|MOCHA-CINNAMON SOURDOUGH BABKA|
Who would have thought that you could have too much chocolate. Being generous was certainly detrimental this time.
Sourdough Surprises had a double challenge this month: use our starters to make sourdough brioche, and then use the brioche dough to make babka. I kept to the traditional flavours of chocolate (grated) and cinnamon for the filling.
The dough I made was a little too wet and so I added a lot more flour to firm it up. I took about a third of it and made panettone, and the rest, I filled, rolled and formed into a babka. The loaf was quite heavy and didn't look like it would rise much, so I placed it in a small cardboard loaf case (great for gift loaves). In the oven, however, the loaf expanded and the box looked like it might burst its seams! (The panettone turned out well because they were baked in cupcake-size boxes.)
|Babka 1: Bursting out of the cardboard loaf case; and too much chocolate|
This was like trying to encase my wobbly bits in Spanx, only I used a pair that were a tad small so that the lower part was compressed and the upper part was pushed upward and outward like a muffin top. Add to that too much filling and the result was a very close crumb and oozing chocolate. The loaf was still a little undercooked, I felt, even though I had baked it for longer.
Okay, first time, not good, so I tried again. This time I didn't add extra flour (but with a tiny bit of instant yeast just for insurance) and instead of kneading the "usual" way, I used a kind of slapping and folding technique shown by Richard Bertinet in this video (I did it in a less professional manner, of course). I kneading directly in the large ceramic mixing bowl and with just one hand.
It was amazing how that sticky slack dough was transformed and though it took me about 20 minutes, it did lose its stickiness.
|The slap-and-fold method of kneading dough in a bowl|
When you first start to knead, there is a dull thud as the heavy dough hits the bottom or side of the bowl. As it gets more elastic, the sound transforms from a plop to a thwack and finally a slap. You can feel the texture changing as well. It's all very exciting!
The pictures are a little lemony-green because I was doing the kneading at night when the light wasn't good. When the dough was slapped against the bowl, it sometimes caused the bowl, heavy though it was, to clatter against the counter-top. If any of my neighbours could hear all the noises, they must have wondered what the heck was going on in Apartment 12!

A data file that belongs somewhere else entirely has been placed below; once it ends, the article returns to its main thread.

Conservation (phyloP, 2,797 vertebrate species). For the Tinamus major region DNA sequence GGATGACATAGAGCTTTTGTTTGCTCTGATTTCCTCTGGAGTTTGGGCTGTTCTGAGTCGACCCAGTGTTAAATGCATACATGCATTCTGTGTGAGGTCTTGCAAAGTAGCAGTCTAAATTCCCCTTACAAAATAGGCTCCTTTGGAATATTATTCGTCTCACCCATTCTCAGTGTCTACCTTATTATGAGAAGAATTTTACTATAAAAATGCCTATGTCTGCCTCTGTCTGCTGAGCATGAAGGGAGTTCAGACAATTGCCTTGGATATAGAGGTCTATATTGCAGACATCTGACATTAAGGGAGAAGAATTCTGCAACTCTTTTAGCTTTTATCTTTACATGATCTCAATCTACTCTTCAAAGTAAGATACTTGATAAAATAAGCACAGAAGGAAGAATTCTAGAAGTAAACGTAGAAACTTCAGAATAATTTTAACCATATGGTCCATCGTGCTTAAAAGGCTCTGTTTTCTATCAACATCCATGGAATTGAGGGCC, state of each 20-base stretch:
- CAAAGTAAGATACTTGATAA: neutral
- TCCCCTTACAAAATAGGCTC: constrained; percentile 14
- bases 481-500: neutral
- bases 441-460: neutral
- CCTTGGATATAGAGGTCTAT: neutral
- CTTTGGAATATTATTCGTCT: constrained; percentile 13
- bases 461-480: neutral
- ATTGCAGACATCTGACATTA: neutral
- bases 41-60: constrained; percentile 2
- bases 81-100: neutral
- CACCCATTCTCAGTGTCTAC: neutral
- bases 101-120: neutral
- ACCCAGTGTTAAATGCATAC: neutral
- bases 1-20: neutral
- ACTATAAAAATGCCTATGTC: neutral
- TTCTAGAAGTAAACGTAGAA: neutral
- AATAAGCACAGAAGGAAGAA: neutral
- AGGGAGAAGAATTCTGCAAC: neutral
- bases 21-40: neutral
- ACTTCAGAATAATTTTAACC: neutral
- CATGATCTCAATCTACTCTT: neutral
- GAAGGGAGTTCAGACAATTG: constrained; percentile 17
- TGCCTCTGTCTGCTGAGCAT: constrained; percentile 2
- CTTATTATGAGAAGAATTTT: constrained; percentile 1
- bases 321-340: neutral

For the second loaf, I looked up some Jewish babka recipes. This one has an interesting filling of instant coffee, cocoa powder and cinnamon, and I mixed up the filling to my own taste. There's only a little coffee but it boosts the flavour of the chocolate.
This time the loaf rose during proofing (and I didn't overfill the cardboard box!) and it had a nice open crumb. Peter Reinhart's advice is to use a toothpick to poke a few holes into the loaf to burst the air bubbles before baking, but I forgot and that's why there is a separation between the filling and the dough (see opening picture, top). Anyway, it proves how light this babka is so I am not complaining.
See what the Sourdough Surprises baking group came up with:
Makes 2 medium loaves + a few buns
Without the filling, the dough can be baked as brioche.
50g mother starter (at 80% hydration)
All the levain (about 217g; it is quite stiff)
⅛ tsp instant yeast (optional)
1 whole medium egg
2 egg yolks
Seeds from 2 vanilla pods or 1 tsp pure vanilla extract
315g bread flour
49g caster sugar
150g butter, at room temperature
Filling and topping
20g soft brown sugar
5g icing sugar
5g cocoa powder, sifted
1g instant coffee granules
¼ tsp ground cinnamon
1 egg white
2 tbsp caster sugar
1-1½ tbsp almond meal (ground almonds)
Make the levain: Combine all the ingredients, cover and set aside for 12 hours. If it is not bubbly at this time, remove half and feed it again. Leave for another eight to 12 hours.
Make the dough: Place the levain in a large mixing bowl. Combine the water, honey and yeast (if using); stir into the levain. Leave for five minutes.
Combine whole egg, yolks and vanilla seeds. Stir into levain mixture.
Combine flour and salt and stir into levain mixture. Stir in sugar.
Add butter in three batches, stirring together well each time to incorporate completely. The dough will be slack.
Knead the dough using whatever method you are comfortable with until the dough holds together well. It will be elastic and leave the side of the bowl.
Line a baking tray with parchment, with two sides overhanging. Spread dough onto tray, place tray inside a food-grade plastic bag and proof overnight in the refrigerator. The tray "shapes" the dough into a rectangle and makes it easier to roll out when ready to fill.
The next day...
Lightly grease two loaf pans.
Make the filling: Combine brown sugar, icing sugar, cocoa powder, coffee granules and cinnamon in a small bowl. Set aside.
In a medium bowl, mix egg white with 1 tsp water.
Transfer cold dough rectangle to a lightly floured surface. Roll out to a 5cm-thick rectangle. Brush egg white over the dough, then sprinkle the cocoa-coffee mixture on top. Reserve the remaining egg white. Roll up jelly roll style. Cut dough to a length that will fit the loaf pans, and twist each half three times. Place in the loaf pans. Slice any remaining dough for cinnamon rolls. Cover with cling film and leave to rise.
Preheat oven to 180ºC.
Make the topping: To the remaining egg white, add sugar and almond meal. Brush the mixture over the top of the loaves. Using a toothpick, poke a few holes into the loaves to burst the air bubbles. Place loaves in the oven. If the tops brown too quickly, cover with foil. Bake until a toothpick inserted in the centre comes out clean, 40-50 minutes.